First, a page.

There has been a lot of noise lately about how minorities are moving toward the Republicans and woe be to the Democrats. Is this at all true? And if so, is it a real danger to the Democrats? Not so fast.
Yes, there has been a slight motion by minorities to the right in the past decade, but in some recent elections, they still favored the Democrats by over 35 points. That's not as good at 50%, but much better than 0%. And speaking of 50%, in the 2020 presidential election, Joe Biden got 73% of the minority vote to Donald Trump's 25%. That's a 48% gap in a major election. If 2020 had featured only Asian, Black, and Latino voters, Biden would have swept every state. Biden's margin was smaller than Barack Obama's, but he was both a member of a minority group and a remarkably gifted politician. Naturally, when he wasn't on the ballot, everything reverted to the status quo ante.
The voting patterns of Black, Asian, and Latino voters aren't the same. They are not interchangeable. Before 2008 and after 2012, Democrats got 85-90% of the Black vote. That appears stable. It is hard to say Black folks are deserting the blue team. And they are about 11% of the electorate.
Sometimes Asians vote for Republicans. They were split 50-50 between the parties in the 1990s, so their willingness to vote for Republicans is nothing new. But they are only 4% of the electorate and are a factor in only a small number of states.
The interesting story is the Latinos They are about 10% of the electorate, but a larger share in Arizona, Nevada, and Florida. The group typically gives 60% of its votes to the Democrats. That has been true for 30 years. There was one surprising result in a U.S. House district on the Mexican border a few years ago in which a Democratic district flipped, but one election in one Latino district does not a trend make.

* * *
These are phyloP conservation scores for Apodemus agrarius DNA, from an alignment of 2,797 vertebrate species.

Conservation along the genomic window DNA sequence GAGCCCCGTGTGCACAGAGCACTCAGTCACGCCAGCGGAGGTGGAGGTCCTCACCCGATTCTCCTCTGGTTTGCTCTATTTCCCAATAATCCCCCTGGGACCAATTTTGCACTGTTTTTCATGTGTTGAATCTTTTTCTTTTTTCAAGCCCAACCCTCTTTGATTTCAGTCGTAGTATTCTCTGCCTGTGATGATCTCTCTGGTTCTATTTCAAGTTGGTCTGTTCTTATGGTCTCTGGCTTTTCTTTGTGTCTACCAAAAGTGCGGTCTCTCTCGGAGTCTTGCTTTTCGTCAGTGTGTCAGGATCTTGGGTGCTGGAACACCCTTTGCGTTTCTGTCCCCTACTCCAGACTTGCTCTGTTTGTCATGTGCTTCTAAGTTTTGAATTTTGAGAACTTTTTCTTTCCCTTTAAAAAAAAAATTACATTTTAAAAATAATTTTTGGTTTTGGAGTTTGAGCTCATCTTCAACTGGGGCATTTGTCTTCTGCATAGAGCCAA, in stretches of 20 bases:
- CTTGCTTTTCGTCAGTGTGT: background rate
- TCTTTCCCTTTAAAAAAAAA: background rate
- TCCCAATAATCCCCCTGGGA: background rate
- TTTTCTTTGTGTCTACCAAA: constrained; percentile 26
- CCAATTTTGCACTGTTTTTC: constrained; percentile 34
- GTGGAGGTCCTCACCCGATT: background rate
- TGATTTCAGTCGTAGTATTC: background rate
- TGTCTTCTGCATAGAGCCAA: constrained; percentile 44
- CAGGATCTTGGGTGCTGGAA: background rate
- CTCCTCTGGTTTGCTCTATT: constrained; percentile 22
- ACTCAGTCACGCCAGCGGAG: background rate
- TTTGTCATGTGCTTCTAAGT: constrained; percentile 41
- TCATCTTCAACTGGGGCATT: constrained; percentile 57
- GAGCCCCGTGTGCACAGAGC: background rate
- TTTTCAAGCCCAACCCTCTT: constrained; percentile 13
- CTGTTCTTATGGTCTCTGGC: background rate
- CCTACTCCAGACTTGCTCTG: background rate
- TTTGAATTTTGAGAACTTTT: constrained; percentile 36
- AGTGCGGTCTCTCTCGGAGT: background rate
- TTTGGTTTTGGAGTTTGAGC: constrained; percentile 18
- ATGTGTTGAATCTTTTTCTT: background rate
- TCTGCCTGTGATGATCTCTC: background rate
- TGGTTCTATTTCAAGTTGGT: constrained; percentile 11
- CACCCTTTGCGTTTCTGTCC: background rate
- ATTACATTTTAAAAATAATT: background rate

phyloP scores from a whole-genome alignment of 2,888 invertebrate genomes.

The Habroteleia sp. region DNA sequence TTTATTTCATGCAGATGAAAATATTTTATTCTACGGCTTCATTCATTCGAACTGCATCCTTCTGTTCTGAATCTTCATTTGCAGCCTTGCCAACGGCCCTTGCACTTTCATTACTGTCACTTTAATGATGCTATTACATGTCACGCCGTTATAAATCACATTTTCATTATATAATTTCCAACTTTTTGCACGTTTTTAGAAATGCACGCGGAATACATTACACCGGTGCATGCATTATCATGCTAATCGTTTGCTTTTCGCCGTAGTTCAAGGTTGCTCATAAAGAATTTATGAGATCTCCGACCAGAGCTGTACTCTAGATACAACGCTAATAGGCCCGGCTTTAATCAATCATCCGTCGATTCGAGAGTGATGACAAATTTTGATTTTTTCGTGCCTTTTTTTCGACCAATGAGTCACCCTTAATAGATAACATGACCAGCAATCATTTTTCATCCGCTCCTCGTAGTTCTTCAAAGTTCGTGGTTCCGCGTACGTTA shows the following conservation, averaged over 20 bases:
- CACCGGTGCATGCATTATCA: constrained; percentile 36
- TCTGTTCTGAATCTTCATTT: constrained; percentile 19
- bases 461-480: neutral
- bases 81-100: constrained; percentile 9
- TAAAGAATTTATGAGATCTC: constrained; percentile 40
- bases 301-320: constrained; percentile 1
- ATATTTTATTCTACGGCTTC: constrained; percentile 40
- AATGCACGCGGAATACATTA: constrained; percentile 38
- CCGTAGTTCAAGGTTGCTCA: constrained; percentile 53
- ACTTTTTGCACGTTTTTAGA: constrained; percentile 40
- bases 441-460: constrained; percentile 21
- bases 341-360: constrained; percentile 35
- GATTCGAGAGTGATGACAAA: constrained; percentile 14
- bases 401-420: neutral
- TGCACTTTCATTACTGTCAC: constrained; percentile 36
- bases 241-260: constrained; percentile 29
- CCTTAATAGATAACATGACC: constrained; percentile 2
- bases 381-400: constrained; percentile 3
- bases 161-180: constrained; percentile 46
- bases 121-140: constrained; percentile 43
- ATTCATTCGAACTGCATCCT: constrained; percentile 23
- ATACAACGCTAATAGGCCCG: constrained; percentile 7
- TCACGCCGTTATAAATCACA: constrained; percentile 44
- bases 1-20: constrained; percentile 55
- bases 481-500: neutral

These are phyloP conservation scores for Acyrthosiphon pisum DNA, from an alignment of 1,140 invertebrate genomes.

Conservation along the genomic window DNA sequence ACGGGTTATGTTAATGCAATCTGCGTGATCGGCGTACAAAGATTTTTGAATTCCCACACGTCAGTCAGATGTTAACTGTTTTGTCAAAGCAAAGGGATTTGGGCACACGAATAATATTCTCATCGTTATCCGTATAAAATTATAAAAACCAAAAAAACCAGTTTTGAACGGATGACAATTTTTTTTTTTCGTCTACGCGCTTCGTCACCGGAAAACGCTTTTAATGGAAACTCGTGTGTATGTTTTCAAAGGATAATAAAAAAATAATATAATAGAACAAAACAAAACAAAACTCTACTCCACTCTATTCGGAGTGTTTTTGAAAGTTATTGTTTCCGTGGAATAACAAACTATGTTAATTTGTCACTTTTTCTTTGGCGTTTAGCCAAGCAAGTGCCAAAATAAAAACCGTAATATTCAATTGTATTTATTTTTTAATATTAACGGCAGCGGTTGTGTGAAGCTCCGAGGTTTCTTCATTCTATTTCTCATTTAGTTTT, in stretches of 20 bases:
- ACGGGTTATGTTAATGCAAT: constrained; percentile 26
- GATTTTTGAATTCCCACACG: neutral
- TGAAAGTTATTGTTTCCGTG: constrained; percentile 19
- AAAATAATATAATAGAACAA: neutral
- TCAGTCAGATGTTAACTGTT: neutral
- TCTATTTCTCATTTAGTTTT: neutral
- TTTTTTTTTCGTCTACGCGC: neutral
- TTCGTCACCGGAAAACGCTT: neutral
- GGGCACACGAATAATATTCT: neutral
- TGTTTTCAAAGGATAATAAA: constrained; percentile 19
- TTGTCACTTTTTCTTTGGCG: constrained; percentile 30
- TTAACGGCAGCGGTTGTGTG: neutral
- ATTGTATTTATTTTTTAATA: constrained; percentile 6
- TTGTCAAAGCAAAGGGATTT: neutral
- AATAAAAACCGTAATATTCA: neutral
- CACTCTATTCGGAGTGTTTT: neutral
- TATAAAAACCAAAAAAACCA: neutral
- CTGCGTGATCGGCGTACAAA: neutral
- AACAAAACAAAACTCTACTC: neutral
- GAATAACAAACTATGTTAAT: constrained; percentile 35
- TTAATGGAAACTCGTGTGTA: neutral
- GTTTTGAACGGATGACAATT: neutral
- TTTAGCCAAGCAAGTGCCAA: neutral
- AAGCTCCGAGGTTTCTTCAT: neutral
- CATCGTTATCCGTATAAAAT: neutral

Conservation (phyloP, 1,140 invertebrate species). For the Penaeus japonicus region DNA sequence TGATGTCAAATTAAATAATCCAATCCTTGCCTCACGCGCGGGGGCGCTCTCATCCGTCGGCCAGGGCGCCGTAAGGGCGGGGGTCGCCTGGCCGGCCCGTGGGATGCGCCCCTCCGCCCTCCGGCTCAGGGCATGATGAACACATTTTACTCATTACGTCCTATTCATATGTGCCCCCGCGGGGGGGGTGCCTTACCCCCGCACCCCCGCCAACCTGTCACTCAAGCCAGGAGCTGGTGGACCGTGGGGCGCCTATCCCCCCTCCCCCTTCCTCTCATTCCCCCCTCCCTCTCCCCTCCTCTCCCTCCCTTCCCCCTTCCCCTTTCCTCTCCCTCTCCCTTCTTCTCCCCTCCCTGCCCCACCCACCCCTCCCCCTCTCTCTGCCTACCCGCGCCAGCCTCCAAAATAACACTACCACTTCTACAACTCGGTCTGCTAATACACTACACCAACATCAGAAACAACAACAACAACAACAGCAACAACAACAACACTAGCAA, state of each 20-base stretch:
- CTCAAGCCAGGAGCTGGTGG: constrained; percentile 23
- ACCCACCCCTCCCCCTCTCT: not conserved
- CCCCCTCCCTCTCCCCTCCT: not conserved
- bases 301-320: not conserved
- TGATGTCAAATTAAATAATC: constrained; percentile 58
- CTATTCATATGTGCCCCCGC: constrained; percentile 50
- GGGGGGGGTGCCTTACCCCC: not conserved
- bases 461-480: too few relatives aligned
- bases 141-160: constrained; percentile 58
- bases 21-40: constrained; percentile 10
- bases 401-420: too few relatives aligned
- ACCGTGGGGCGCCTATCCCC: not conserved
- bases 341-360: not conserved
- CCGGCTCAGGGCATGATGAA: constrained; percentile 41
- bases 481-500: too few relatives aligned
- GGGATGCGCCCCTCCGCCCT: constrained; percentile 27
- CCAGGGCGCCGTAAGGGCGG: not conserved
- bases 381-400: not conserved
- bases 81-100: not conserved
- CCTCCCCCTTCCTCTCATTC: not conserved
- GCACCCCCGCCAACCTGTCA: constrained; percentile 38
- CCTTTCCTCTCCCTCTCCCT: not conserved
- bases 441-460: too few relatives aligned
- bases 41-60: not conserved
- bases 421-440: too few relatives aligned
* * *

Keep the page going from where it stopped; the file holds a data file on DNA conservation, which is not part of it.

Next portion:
Among white voters, certain patterns are very clear. People who have 4-year college degrees and people who are not Christians are very strongly Democratic. Other white demographics are moving rapidly to the Republicans. Among minority voters, the story is different, as education isn't the big dividing line. Some Latinos are conservative and drawn to the Republicans' pitch about family values. Also, minority voters who are skeptical of Black Lives Matters are more likely to vote Republican. Among Latinos, those who are Catholic or aren't religious are Democrats. Those who are born again are more likely to be Republicans. Here is a little chart based on the 2020 presidential election.
As you can see, religion was a huge factor among Latinos, but even in the reddest cohort, Democrats got 48% of the vote. The good news for Republicans is that while minority populations are growing, this will not create a voters-of-color giant that flips Texas and keeps Democrats in power forever. The bad news for the GOP is that minorities still favor Democrats and that is not likely to change soon. In close elections, this matters. (V)